2021 Spring Webinar Series: Teaching from an Asset-Based Framework
Dr. Francesca Lopez
March 2: 1 – 2:30 pm & March 3: 1 – 2:30 pm
Dr. Frank Tuitt
March 9: 1 – 2:30 pm & March 10: 2 – 3:30 pm
Teaching from an asset-based framework emphasizes each learner's strengths, rather than focusing on deficits, and uses all types of diversity as resources to deepen learning.
Dr. Francesca Lopez
Dr. Francesca López is the Waterbury Chair in Equity Pedagogy at Pennsylvania State University, College of Education, Curriculum and Instruction Department. López’s research focuses on the ways educational settings promote achievement for marginalized youth and has been funded by the American Educational Research Association Grants Program, the Division 15 American Psychological Association Early Career Award, the National Academy of Education/Spencer Postdoctoral Fellowship, the Institute of Education Sciences, and the Chan Zuckerberg Initiative. Prior to joining Penn State in July 2020, she served as the Ernest W. McFarland distinguished professor in leadership for education policy and reform; founder and director of the Education Policy Center; and associate dean of the College of Education at the University of Arizona. She is a co-editor of the National Education Policy Center publications and former co-editor of the American Educational Research Journal.
March 2 | 1 – 2:30 pm
PRESENTATION: Developing Critical Consciousness: Knowledge Instructors Need to Implement Asset-Based Instruction
Much like K-12 learning contexts, postsecondary institutions have had to contend with critiques of the myriad ways they sustain deficit orientations for minoritized students. Among the deficit orientations that are ubiquitous in K-20+ learning contexts are racist notions that have been upheld as normative while at the same time culture and race-free. Deficit orientations, however, reflect a superiority of practices, expectations, and experiences that minoritized students are perceived to lack. This presentation will engage participants in exploring the kind of knowledge that is necessary to develop critical consciousness and develop asset-based approaches.
In this workshop, participants will critically examine the ways classroom artifacts (i.e., the syllabus and readings) can reflect deficit orientations and explore ways to create a more inclusive, asset-based approach to courses across the disciplines. Participants will be asked to bring a course syllabus to the workshop, and will engage in thought exchanges to promote understanding and practices that create asset-based classroom spaces.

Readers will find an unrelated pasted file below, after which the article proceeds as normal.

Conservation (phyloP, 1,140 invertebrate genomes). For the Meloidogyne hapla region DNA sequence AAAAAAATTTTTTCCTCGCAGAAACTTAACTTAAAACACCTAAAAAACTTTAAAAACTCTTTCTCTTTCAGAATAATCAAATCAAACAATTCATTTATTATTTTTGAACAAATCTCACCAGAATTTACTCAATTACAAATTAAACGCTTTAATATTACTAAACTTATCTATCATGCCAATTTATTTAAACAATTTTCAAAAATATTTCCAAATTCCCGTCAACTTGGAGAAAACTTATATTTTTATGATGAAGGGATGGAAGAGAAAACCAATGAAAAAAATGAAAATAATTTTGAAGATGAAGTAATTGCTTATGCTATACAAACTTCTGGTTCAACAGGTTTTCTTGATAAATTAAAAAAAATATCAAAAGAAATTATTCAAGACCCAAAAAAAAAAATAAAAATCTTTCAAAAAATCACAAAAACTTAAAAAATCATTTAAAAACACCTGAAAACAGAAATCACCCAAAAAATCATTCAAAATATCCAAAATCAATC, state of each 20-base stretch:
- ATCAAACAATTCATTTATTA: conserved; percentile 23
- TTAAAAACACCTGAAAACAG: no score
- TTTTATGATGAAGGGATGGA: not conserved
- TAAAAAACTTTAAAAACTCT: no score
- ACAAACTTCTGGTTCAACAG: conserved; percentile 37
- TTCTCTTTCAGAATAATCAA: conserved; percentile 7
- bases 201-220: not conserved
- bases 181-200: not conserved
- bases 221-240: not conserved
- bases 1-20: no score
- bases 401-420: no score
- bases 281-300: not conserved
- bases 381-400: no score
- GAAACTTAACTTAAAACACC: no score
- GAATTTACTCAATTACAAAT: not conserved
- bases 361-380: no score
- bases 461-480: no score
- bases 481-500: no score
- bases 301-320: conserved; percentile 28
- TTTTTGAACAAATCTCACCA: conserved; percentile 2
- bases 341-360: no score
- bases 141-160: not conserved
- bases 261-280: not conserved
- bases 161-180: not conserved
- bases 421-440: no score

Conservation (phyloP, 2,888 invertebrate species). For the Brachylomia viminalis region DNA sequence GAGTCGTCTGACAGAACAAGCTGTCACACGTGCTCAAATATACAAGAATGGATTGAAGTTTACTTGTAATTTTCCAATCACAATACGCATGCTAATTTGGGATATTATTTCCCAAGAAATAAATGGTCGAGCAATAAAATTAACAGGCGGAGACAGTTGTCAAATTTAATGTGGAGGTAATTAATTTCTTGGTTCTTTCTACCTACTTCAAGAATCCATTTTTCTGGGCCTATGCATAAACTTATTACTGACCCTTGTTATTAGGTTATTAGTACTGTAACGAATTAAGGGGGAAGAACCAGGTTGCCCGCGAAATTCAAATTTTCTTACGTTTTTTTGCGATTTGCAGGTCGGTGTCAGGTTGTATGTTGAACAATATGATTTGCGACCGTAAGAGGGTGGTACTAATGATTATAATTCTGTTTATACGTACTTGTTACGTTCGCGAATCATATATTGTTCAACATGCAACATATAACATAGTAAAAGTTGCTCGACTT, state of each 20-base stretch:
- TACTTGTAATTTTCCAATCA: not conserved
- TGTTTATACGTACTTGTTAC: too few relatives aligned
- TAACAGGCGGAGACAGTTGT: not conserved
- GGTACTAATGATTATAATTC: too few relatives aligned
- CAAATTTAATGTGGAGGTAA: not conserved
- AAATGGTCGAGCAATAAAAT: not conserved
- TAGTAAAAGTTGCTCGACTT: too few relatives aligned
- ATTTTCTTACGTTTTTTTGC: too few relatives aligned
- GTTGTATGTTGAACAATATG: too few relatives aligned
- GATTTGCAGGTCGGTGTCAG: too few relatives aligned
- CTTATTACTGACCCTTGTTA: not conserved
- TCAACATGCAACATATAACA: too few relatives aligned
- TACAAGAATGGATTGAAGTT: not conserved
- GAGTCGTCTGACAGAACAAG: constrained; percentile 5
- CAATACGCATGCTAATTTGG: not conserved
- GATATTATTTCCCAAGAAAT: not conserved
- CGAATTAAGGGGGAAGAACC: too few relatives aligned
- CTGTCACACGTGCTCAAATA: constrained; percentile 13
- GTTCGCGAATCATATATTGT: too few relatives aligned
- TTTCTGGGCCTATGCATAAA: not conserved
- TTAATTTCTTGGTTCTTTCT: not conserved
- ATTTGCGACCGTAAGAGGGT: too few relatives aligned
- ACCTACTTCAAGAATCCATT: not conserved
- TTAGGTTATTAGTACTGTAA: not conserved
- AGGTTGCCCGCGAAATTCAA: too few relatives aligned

Dr. Frank Tuitt serves as vice president and chief diversity officer at the University of Connecticut. In 2019, he received the National Association of Chief Diversity Officers in Higher Education Association Individual Leadership Award in recognition of "outstanding contributions to research, administration, practice, advocacy, and/or policy." This award recognizes a colleague "whose work informs and advances understanding of diversity and inclusive excellence in higher education." Prior to joining the University of Connecticut, from 2019 - 2020, Dr. Tuitt was the inaugural visiting scholar at the Echo Center for Diversity Policy at the Hague, Netherlands, where he conducted research and training to support diversity, equity, and inclusion efforts at post-secondary institutions in Europe. Before that, he served from 2015 - 2019 as chief diversity officer at the University of Denver, which he joined as a faculty member in 2004.
March 9 | 1 – 2:30 pm
PRESENTATION: Making Excellence Inclusive in Challenging Times: Moving Beyond Diversity to Create Equitable and Affirming Learning Environments
In spite of our best efforts to advance diversity, postsecondary institutions have found themselves in the midst of campus protests where minoritized students have been speaking out in resistance to the failure of academic institutions to create inclusive and affirming learning environments in which they can succeed and thrive. Accordingly, this presentation explores how predominantly White institutions can move beyond diversity to promote equitable and affirming learning environments both in and outside of the classroom.
WORKSHOP: Realizing a More Inclusive Pedagogy: Implications for Individual and Institutional Transformation
In this workshop, participants will move from the micro (classroom) to the macro (institution) to explore ways in which institutional policies, practices, and procedures impact how inclusive pedagogy is advanced at the classroom level. Designed specifically for institutional leaders and classroom instructors, this session will seek to identify what institution wide and unit level (department) conditions need to be in place to promote inclusive learning environments throughout the institution and avoid the construction of isolated pockets of excellence.